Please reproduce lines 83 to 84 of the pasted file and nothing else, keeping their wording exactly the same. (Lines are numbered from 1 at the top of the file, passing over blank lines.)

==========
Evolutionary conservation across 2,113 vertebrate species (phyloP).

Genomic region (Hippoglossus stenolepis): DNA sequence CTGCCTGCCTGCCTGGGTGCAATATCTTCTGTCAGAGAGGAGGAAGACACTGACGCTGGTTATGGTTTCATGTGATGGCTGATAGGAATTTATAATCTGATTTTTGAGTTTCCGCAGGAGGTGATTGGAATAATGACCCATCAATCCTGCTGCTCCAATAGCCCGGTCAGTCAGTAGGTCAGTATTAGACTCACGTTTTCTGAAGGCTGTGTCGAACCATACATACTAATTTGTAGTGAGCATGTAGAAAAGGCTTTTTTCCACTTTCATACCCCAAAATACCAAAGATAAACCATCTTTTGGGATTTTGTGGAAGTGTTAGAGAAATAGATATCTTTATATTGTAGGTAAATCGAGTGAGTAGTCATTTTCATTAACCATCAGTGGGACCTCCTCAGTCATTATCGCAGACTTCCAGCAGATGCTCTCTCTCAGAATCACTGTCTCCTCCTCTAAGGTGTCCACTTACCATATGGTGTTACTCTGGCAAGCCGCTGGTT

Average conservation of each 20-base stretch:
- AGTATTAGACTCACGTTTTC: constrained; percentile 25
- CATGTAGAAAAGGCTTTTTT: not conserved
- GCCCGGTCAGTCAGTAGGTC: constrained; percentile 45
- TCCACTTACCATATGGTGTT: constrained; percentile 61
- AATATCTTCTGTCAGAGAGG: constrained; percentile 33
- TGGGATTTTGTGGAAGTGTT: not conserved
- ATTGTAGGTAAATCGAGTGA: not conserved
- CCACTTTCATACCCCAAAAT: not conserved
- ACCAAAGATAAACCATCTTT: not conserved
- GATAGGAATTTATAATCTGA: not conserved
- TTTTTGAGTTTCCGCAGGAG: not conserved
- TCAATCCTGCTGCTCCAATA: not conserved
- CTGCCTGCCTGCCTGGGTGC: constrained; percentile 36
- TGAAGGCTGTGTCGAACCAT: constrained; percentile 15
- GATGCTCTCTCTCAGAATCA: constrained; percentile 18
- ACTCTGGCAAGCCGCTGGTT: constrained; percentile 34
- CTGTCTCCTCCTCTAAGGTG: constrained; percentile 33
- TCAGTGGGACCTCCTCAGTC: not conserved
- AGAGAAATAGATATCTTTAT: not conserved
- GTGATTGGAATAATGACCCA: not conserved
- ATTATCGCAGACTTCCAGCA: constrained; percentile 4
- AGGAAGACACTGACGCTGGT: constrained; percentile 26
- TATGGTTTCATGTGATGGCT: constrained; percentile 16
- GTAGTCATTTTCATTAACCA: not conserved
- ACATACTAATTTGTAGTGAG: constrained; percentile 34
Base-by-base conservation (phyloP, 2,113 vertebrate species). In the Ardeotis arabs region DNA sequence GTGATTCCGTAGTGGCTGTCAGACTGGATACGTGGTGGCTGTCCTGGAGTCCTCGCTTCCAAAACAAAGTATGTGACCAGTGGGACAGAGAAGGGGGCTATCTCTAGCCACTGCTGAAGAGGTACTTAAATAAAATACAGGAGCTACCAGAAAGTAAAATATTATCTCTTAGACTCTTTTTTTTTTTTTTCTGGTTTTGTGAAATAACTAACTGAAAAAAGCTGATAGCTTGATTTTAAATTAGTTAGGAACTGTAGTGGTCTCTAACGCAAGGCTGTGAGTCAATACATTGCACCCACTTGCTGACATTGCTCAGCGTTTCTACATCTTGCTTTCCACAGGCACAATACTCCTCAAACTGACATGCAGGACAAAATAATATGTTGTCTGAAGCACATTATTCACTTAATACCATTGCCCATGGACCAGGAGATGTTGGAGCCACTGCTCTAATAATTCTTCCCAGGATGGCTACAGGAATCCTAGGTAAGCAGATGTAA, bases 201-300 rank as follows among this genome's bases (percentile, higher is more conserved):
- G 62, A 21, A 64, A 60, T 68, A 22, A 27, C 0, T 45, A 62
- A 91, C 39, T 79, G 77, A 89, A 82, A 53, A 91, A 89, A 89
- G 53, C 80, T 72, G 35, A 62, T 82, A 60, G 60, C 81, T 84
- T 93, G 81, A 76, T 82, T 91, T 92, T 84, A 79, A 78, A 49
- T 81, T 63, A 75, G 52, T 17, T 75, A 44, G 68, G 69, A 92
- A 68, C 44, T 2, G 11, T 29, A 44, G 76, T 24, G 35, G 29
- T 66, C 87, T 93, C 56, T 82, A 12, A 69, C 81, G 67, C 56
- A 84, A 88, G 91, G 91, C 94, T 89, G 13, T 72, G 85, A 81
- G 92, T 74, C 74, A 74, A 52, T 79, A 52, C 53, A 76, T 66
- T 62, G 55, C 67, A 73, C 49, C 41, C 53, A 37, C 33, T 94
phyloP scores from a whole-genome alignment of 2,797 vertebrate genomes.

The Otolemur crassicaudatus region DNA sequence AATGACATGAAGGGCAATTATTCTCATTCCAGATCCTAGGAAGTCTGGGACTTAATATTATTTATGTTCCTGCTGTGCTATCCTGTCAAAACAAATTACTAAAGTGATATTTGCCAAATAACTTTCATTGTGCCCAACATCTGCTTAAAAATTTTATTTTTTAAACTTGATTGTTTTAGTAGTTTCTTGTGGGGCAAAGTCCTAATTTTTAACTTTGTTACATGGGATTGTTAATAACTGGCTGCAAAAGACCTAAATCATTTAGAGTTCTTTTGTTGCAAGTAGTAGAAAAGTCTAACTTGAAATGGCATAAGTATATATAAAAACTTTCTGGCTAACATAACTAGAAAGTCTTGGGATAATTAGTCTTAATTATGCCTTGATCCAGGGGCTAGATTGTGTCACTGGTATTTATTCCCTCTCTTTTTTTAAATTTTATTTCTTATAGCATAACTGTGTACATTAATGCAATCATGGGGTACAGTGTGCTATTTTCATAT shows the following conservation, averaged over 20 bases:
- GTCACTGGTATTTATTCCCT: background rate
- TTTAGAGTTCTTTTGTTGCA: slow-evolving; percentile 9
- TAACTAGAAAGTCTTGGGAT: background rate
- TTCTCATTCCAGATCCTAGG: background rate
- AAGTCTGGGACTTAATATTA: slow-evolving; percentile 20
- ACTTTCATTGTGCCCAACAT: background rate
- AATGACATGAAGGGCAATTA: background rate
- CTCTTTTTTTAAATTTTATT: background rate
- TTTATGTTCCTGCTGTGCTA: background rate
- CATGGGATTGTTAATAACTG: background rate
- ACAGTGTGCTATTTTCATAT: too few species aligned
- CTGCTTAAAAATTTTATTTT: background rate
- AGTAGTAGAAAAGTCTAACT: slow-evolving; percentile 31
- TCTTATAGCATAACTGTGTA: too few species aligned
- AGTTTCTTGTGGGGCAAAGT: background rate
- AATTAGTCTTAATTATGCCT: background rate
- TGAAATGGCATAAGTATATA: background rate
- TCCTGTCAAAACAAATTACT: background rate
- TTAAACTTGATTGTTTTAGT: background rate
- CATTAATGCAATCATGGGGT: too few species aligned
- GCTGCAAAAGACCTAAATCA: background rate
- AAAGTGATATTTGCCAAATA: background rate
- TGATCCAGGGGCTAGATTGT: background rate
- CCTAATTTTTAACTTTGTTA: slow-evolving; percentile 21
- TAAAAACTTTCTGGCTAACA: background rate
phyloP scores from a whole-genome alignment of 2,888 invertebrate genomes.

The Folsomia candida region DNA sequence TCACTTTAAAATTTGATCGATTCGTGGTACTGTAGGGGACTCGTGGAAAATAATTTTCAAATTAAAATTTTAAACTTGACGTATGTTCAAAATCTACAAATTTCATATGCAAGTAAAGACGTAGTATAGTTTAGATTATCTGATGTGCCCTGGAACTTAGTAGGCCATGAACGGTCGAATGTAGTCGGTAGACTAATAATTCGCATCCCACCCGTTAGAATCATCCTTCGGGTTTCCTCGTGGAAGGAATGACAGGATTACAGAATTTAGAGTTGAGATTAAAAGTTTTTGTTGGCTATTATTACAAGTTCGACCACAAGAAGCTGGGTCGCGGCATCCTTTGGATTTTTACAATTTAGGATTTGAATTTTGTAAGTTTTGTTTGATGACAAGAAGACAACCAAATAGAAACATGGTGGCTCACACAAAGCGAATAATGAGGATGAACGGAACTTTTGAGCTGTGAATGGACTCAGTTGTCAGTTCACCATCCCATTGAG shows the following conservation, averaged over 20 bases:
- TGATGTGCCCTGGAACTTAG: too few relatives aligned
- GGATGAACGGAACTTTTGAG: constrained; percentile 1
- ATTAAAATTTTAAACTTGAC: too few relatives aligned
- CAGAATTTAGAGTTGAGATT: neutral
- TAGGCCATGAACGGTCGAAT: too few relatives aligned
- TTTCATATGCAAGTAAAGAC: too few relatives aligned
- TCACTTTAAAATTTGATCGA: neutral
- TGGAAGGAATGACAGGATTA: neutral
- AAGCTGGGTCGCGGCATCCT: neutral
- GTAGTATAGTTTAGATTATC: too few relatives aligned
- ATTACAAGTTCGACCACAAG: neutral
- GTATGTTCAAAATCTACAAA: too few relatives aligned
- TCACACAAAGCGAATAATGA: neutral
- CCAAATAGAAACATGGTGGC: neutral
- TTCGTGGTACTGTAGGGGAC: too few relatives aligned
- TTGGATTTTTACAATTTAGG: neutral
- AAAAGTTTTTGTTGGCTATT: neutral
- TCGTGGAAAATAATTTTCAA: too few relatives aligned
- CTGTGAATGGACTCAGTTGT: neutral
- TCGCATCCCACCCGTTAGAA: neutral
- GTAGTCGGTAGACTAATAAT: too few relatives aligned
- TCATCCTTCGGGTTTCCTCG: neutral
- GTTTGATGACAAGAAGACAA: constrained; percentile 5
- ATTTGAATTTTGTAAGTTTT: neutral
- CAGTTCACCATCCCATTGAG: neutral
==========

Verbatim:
- TTCGTGGTACTGTAGGGGAC: too few relatives aligned
- TTGGATTTTTACAATTTAGG: neutral